SUMMARY Re: Filenames with blanks

Ivan Kovalev ivan at
Mon Aug 26 09:45:00 EST 2002

use of
    rsync  -rxlupogtSvve ssh --delete $SRC:"$COM" $TARG
command where COM='`find '$src_dir'  -mtime -'$days' -type f `' for cases with
white space as a part of file name. List is parsed on white space instead of
on new line even if file names are quoted.
Best explanation: see message from Wayne below.
Suggested methods:
use zsh
alter IFS
push files instead of pull.

Tested working solution:
lst=`ssh $SRC find $src_dir  -mtime -$days -type f |while read f
     print -n \'$f\'' '
done `
[[ -n $lst ]] && rsync -rxlupogtSvve ssh  $SRC:"$lst" $TARG

Wayne Davison wrote:

> On Sat, 24 Aug 2002, Ivan kovalev wrote:
> > Still, I am not sure if I understand your suggestion. Looks like you are
> > saying: have output from COM like this:
> > /a/b/c d
> > /a/b/efg
> >
> > May be each line quoted.
> No.  Quotes are completely irrelevant since the shell is _only_ doing
> word-splitting, not arg parsing as the final step before sending the
> args to rsync.
> In other words:
>     `echo 'this is a command'`
> Turns into 4 separate args no matter what characters you add.  No amount
> of quoting, backslashing of spaces, or any other character additions
> will affect this because the only thing that backtick does is split the
> output on whitespace (using the contents of $IFS as the list of
> characters to use for the splitting).
> If you could change the IFS environment-variable value that the remote
> shell was using *when it was parsing the backticks* and make it have
> only a newline in it, that would cause the backticks to only split args
> on lines and not spaces, which is exactly what you want.  However, I see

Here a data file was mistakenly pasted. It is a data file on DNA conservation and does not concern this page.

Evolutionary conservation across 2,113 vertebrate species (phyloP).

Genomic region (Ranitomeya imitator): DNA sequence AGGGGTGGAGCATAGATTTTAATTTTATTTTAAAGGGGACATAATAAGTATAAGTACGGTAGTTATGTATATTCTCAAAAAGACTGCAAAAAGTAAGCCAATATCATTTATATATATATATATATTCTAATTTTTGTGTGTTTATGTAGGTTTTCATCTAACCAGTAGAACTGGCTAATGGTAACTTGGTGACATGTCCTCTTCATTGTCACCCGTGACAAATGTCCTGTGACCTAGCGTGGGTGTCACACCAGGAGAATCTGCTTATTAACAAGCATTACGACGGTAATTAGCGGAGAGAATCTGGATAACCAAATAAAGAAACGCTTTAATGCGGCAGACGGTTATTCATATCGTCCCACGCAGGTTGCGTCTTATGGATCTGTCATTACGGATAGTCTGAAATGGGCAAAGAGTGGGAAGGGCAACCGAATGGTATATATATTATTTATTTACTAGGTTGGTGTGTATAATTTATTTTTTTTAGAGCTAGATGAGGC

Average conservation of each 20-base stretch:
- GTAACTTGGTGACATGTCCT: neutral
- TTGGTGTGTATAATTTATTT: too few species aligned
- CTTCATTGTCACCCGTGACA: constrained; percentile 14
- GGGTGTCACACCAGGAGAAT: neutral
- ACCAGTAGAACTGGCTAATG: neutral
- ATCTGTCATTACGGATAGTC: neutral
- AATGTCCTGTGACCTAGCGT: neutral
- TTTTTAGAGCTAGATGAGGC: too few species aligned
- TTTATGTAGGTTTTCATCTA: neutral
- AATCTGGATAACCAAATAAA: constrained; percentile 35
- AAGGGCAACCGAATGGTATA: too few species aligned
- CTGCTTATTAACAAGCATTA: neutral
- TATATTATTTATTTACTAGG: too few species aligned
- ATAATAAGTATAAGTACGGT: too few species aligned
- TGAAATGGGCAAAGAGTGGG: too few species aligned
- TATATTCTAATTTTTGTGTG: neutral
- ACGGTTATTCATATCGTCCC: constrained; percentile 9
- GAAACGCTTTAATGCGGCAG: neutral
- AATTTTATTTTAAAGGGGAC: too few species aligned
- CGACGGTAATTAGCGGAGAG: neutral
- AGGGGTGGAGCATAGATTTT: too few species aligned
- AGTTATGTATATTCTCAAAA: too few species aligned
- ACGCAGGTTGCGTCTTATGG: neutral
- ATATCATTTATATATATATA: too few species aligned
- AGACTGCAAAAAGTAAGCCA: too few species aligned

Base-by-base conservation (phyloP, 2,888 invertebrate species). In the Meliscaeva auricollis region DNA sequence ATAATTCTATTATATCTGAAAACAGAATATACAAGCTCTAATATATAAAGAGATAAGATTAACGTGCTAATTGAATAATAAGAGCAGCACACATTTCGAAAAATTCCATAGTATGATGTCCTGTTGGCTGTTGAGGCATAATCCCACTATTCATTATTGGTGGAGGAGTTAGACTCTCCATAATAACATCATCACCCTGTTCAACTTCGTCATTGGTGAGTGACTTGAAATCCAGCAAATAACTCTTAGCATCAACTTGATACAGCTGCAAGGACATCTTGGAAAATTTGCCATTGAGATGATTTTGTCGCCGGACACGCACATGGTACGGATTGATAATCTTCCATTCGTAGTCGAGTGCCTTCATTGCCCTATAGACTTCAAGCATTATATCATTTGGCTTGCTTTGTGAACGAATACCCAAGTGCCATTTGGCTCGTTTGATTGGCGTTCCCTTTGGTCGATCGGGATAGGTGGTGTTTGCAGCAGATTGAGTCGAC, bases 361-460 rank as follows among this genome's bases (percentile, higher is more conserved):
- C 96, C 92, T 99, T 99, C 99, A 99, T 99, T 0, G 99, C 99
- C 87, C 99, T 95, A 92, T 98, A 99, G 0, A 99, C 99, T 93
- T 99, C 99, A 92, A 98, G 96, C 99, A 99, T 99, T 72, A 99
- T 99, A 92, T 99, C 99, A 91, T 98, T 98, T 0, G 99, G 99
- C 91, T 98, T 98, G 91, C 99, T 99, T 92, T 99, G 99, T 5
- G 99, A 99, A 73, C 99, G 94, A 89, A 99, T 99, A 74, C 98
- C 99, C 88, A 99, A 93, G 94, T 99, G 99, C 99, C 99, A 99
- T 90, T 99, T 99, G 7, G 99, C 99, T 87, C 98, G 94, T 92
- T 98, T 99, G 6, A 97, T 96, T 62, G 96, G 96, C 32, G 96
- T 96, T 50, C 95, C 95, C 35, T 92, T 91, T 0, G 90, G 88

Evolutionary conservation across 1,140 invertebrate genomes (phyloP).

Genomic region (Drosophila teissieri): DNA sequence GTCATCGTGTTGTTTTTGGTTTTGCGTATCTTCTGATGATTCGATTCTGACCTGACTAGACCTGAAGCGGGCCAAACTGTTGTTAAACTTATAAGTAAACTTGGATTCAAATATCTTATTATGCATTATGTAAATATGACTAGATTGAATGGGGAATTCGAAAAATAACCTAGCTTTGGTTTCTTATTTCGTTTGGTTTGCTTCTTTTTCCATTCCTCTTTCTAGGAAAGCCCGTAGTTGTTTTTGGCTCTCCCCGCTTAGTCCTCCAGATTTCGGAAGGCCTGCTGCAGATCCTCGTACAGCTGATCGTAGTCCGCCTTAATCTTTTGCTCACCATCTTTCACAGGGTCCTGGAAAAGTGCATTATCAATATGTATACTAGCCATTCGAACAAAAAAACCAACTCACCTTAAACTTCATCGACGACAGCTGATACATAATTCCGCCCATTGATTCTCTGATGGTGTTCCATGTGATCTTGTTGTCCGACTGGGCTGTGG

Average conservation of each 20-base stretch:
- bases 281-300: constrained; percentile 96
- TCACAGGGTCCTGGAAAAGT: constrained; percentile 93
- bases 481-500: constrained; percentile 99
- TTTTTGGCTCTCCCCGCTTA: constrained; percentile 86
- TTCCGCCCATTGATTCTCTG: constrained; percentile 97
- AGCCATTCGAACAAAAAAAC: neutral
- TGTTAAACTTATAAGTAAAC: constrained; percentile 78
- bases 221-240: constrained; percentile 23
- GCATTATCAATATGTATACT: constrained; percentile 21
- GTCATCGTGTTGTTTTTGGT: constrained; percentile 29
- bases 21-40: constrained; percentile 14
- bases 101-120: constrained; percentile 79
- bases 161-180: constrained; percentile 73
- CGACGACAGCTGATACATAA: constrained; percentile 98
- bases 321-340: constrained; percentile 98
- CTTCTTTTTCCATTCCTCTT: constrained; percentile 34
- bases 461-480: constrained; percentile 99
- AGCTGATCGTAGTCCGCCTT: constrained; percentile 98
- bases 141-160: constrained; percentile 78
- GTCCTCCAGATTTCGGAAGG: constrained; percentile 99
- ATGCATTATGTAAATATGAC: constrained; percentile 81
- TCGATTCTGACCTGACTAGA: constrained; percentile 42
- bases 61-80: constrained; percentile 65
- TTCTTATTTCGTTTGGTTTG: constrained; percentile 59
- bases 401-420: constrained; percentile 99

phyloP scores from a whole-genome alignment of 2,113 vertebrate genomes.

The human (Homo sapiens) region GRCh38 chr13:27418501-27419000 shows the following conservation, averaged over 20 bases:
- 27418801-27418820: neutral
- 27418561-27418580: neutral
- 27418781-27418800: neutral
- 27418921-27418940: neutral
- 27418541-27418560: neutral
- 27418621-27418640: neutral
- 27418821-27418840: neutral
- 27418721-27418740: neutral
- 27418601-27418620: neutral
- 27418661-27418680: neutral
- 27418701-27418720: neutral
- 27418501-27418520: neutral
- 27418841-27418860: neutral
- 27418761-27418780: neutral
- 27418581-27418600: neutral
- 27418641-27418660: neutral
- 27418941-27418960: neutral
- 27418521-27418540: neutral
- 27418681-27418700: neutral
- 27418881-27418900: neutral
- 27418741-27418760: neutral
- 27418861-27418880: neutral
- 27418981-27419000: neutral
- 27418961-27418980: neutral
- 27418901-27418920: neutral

> no easy way to get the remote shell into that mode (unless you can
> figure out some way to have the startup scripts conditionally set IFS
> based on the command that is about to run).
> In zsh and bash, the syntax $(...) is often a better way to say `...` in
> complex commands (since it's easily nestable).  Both shells let you say
> this (adding double quotes):
>     "$(ls -1)"
> This causes the whole output to be put into a single arg without any
> word-splitting.  However, we need the output split on newlines, so in
> zsh, this is trivial using the 'f' modifier (which is easier than saying
> "ps:\n:" -- i.e. split on newlines).  In other words, using this in zsh
> works perfectly:
>     ${(f)"$(ls -1)"}
> instead of this, which splits on too much whitespace:
>     `ls -1`
> I have no idea if bash has a way to selectively split args into multiple
> args (assuming you use bash).  This splitting has to be a shell-level
> construct because we have to turn output into args as the last step.
> If you feel like stepping up to what I consider to be the best shell
> around, feel free to give zsh 4.x a try.  It has the best commandline
> completion I've ever seen (though it's not on by default), and it has
> all the amenities that a bash user would expect and then some.  You'll
> find everything you need to check it out here:
> If you're not that adventurous, maybe someone else who knows bash (or
> whatever shell you're using) could mention if this is possible.
> ..wayne..

Ivan Kovalev
Wall Street Source
120 Broadway, 27-th floor
New York, NY 10271
Pager: ikovalev at, (888)688-5202
Phone: (212)479-1445
E-mail: ivan at

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